Despite analytics site 538 giving Bernie Sanders a 0% chance of winning the 2020 Democratic primary by winning a majority of delegates, Sanders is not ready to back down.
WashingtonExaminer reports Bernie Sanders doesn’t sound like a candidate about to drop out of the 2020 Democratic presidential race.
The Vermont senator, Joe Biden’s last remaining rival for the nomination, appeared on NBC’s Late Night with Seth Meyers Monday amid the coronavirus pandemic to talk about the outbreak and the status of his campaign.
“There is a path. It is admittedly a narrow path,” Sanders said.
But he added: “We have a strong grassroots movement who believe that we have got to stay in — in order to continue the fight to make the world know that we need ‘Medicare for all,’ that we need to raise the minimum wage to a living wage, that we need paid family and medical leave.”
Sanders, once a front-runner, now trails Biden, the two-term vice president and 36-year Delaware senator, by about 300 pledged delegates. Biden has 1,174 delegates to the senator’s 862. A total of 1,991 is required to become the party’s next standard-bearer.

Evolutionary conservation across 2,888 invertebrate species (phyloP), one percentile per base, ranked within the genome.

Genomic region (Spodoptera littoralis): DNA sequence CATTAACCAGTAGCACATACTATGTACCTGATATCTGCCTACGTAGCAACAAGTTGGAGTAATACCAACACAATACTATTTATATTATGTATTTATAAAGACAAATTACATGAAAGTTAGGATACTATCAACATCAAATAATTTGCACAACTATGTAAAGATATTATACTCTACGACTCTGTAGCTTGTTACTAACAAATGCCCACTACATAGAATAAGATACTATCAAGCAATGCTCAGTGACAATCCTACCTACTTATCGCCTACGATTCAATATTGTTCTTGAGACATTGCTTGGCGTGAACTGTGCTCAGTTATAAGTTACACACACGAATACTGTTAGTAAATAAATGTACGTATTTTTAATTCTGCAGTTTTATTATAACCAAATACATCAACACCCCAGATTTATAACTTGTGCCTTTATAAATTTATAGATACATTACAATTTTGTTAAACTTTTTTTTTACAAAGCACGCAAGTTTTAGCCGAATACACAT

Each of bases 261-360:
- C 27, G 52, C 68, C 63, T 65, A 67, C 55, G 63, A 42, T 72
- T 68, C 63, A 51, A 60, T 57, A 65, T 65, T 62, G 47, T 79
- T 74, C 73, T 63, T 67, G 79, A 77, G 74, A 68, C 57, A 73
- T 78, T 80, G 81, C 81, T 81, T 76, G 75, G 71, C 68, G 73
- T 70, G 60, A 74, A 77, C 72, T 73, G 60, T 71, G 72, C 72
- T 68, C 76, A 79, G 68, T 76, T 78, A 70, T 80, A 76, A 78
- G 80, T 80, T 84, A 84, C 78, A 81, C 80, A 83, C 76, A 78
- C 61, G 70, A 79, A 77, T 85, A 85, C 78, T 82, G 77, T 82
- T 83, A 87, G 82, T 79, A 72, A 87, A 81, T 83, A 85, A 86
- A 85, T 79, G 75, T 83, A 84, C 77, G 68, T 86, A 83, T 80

The Democratic primary has been dragged out as states postpone their contests to curb the spread of COVID-19. In the meantime, the pair have adapted to campaigning while under quarantine as the vast majority of the country adapts to stay-at-home orders.
Sanders has continued trumpeting his overarching message of the need for “Medicare for all” and a fairer economic system. He’s hosted a carousel of online events, including roundtables dedicated to discussing the novel respiratory illness, which has so far claimed the lives of more than 3,000 Americans.
During a livestream Monday night, he outlined what he would like to see included in a fourth economic stimulus package to mitigate the financial fallout caused by the disease. He called for generous provisions ensuring full paychecks during the crisis for sacked workers and guaranteed healthcare for all — with no deductibles, copayments, or out-of-pocket expenses.
“I hope very much that out of this terrible, terrible tragedy we do some fundamental rethinking about the nature of American society,” Sanders said. “What our moral statements are, what our priorities are. If we can do that, then at least there will be something good.”
Democratic voters will next weigh in on the race in Wisconsin on April 7, as local lawmakers and officials wrestle over measures to allow residents to cast their ballots via mail.